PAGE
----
How to Capture a Countess

by Karen Hawkins

“Financial standing, a social position beyond what she has now, and a husband to dote upon her every wish. What more could she ask for?”

“Maybe youth. Vigor. Teeth.”

“Lord Cameron has his own teeth.” Margaret narrowed her eyes at the other candidate. “I’m not so certain about Munro. They seemed somewhat clacky at dinner, so I’m suspicious.”

Tolerable. Karen Hawkins is a better writer than most of the historical romance writers I have found these days. She writes like she enjoys writing. This is the first book I have read by her, and I will give her another chance with next in the series. Humorous situations, though not laugh out loud funny. Doesn’t have the wit or the voice of some of my favorites, but she is one of the better writers in a genre I have grown weary of. Unfortunately, she follows the same hackneyed romance formula as most of her sister writers do. By page 30, X has to happen; by page 75 xx has to happen etc., etc. I had to skip through the last third of the book. This book was flawed by a silly and immature hero who was also kind of a jerk. When he threw our heroine in a lake because she dared best him in a contest and then accused her of cheating, I almost quit the thing. Still, she is engaging.

Rating: 2 out of 5.

July 31, 2015

Doctor, Soldier, Daddy

By Caro Carson

I took a chance on this author because it came highly recommended by one of my favorite authors who reads Ms. Carson herself when she wants some super light reading. This is still another time I was disappointed by a favorite author’s recommendation. Yes, it was light. Boy, was it light. As far as sentence structure, vocabulary, and complexity, and depth of feeling, it was on the level of maybe 5th grade. But I can’t really even say that, because the first 3 Harry Potters are 5th grade. There were some other promising signs that this might be worth reading: the publisher was a real one, Harlequin, which has published some really good books and given many a talented author their start. My library had a number of titles of Caro Carson available, she has decent ratings on Goodreads, and of course, words of praise by a beloved author. She must have some talent and a loyal following, right? Obviously, it’s me. Wow, what a disconnect.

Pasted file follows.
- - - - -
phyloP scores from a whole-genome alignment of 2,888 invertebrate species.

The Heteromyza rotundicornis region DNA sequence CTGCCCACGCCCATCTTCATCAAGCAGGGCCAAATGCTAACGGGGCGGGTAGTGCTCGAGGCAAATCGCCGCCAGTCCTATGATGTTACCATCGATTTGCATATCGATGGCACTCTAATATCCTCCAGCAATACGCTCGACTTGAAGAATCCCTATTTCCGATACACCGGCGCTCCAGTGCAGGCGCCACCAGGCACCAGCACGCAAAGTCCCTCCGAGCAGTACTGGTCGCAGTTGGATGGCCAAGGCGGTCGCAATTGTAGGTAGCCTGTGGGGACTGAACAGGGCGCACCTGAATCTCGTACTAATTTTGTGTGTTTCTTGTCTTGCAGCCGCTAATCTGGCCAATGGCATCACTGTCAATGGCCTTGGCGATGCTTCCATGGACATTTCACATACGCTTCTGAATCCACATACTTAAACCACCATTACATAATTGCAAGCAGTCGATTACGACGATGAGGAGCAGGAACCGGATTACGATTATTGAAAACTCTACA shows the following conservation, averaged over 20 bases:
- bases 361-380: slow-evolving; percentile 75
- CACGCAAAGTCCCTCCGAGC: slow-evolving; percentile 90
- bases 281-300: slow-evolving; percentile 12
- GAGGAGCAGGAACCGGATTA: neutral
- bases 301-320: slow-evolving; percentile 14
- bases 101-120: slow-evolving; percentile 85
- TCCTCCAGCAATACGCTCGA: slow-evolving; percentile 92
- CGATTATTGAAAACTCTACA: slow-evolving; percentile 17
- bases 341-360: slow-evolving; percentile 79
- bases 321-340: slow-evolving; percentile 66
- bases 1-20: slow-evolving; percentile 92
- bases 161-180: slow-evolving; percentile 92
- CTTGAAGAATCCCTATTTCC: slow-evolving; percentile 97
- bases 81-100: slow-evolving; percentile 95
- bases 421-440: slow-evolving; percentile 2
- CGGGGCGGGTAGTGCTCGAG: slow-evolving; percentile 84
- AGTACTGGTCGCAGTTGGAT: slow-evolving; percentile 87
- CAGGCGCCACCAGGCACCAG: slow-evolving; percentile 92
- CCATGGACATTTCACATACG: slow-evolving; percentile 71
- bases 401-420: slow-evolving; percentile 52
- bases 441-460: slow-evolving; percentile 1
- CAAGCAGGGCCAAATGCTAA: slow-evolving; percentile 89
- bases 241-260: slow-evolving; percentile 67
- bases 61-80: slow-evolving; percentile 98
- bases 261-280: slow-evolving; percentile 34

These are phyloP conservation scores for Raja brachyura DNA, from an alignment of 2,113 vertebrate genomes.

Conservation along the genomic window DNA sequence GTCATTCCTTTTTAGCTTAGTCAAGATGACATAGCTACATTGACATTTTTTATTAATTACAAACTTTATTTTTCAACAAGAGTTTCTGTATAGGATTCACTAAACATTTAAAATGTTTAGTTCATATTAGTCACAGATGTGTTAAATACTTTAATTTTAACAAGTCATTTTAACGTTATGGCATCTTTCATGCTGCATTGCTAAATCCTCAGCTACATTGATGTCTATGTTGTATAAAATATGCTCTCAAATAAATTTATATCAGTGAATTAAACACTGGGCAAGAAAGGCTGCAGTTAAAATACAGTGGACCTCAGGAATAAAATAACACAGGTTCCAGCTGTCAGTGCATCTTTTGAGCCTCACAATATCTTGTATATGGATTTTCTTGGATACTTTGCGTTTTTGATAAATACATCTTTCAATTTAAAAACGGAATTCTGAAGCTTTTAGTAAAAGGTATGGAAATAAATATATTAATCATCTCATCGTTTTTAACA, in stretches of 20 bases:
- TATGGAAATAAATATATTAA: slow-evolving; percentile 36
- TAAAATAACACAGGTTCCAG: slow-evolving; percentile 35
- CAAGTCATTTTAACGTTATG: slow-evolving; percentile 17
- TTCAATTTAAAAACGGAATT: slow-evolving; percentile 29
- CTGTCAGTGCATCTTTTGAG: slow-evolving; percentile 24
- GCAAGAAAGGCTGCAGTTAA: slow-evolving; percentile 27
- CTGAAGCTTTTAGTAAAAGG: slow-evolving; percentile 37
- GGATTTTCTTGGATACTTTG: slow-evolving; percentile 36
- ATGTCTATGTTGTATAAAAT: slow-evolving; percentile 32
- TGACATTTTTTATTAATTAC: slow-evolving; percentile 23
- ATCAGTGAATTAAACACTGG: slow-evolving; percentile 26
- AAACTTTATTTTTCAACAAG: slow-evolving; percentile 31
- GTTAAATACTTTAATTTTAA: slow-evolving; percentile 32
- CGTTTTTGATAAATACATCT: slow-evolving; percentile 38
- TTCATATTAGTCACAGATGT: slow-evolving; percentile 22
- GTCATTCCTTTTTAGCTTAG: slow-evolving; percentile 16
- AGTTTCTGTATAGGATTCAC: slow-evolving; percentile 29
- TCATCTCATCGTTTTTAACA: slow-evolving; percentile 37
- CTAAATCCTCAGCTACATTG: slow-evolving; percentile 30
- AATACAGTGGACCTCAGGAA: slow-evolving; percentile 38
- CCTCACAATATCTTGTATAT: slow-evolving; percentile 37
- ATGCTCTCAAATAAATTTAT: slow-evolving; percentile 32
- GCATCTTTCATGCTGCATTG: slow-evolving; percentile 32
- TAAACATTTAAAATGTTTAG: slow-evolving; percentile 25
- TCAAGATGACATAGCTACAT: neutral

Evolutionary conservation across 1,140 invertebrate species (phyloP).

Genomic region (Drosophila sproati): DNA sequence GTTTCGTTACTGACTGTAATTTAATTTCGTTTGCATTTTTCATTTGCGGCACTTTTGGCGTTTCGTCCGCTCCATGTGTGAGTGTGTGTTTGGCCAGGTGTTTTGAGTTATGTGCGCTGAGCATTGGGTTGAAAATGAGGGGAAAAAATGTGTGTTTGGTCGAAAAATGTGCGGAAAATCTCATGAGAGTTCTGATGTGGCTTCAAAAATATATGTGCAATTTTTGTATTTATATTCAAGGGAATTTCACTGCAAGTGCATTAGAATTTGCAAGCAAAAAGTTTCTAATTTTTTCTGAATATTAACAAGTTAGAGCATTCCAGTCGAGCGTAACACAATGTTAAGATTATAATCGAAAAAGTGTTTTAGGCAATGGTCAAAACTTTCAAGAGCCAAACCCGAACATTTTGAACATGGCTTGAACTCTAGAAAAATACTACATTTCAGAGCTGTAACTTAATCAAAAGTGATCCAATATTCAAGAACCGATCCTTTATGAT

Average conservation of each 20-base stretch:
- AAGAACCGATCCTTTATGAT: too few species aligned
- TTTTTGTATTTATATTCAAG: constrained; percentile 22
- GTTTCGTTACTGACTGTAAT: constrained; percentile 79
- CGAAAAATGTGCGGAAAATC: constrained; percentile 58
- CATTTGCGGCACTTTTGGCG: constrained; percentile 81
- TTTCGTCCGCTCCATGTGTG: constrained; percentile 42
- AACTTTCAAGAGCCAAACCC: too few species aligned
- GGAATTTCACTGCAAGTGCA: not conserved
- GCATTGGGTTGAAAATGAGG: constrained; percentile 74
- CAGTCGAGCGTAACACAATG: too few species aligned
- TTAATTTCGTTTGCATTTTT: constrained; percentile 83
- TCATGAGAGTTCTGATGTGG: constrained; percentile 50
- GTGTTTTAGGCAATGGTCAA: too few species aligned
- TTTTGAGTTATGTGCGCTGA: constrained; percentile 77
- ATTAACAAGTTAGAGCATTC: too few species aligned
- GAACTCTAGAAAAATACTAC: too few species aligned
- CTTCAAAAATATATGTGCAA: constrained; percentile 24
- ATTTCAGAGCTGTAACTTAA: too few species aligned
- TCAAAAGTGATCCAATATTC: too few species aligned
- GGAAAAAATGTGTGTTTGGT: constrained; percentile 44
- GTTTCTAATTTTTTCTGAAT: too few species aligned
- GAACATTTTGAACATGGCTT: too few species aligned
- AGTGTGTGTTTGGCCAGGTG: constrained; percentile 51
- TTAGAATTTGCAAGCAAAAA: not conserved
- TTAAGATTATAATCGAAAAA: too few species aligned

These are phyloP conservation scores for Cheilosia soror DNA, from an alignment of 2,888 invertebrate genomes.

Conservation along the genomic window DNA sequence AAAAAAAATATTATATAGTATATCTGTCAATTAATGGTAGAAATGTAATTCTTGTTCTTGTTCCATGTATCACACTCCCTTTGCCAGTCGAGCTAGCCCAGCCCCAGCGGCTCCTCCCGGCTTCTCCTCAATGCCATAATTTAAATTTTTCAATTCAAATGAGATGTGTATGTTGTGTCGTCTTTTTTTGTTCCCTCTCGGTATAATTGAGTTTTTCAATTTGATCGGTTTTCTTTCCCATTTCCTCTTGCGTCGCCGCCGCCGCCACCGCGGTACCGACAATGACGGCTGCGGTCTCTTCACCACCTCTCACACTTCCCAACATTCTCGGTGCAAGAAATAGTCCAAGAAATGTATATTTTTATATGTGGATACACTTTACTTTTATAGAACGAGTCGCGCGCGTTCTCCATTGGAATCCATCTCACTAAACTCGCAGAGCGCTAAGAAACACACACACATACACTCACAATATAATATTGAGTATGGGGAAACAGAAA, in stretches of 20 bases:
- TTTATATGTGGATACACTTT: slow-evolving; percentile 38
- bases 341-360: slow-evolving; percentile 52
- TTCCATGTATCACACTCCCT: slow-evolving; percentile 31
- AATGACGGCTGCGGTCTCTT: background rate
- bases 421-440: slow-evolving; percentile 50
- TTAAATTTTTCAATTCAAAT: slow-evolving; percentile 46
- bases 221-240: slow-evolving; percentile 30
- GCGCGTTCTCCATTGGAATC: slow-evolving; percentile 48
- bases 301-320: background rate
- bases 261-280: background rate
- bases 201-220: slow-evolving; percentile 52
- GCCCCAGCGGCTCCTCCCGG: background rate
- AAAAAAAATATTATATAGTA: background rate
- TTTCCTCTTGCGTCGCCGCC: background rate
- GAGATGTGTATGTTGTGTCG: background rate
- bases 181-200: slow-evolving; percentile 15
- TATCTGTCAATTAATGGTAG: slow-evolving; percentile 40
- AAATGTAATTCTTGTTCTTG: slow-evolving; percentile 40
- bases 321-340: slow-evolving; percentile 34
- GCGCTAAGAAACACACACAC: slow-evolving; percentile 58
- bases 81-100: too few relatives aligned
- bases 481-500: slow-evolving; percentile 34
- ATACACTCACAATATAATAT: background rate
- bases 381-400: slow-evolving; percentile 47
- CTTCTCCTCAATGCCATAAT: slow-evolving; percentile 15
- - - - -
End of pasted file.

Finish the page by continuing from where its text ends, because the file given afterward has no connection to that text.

But I finished it, so the writing was at least good enough not to make me mad. I just kept telling myself to give it a few more minutes, but by that time, I was so close to the end, that it would have been a shame to quit. And it was a very fast read because I could speed read or skip without missing a thing. The characters were cardboard; I didn’t care about them in the least; there was no humor, the prose was not entertaining, Let me count the ways.

Simply, (“spoilers” ahead! )a nice hot doctor needs a mother for his son he brought home from Afghanistan. He settles on a nursery helper who seems to have a special connection to his son, who has health problems (they both have health problems-she has allergies, his are more serious). She is poverty-stricken and plain and is treated unkindly, sometimes, by the nurses who work with her. She (finally) accepts his proposal, and the rest is just them getting together and making a real marriage of it. There is a little bit of suspense as he learns that the Afghan woman might have already been pregnant before our hero met her. So he takes a genetic test. I won’t include the result of the test, but does it really matter?

The plot summary of the book appealed to me. I like a fake-marriage story. I like a good Cinderella/make-over story. But that angle was wasted. There was no comeuppance for the mean nurses, no shock and awe over the plain little mouse becoming a cool chick. (Her make-over consisted of a new haircut and her nose stops running constantly because she can now afford allergy medicine.) But because of the simplistic writing and lack of character development, the book generated as much emotion and caring about these people in me as my paragraph summarizing the book did just now.

Rating: 2 out of 5.

December 13, 2018

The Enchanted April

By Elizabeth Von Arnim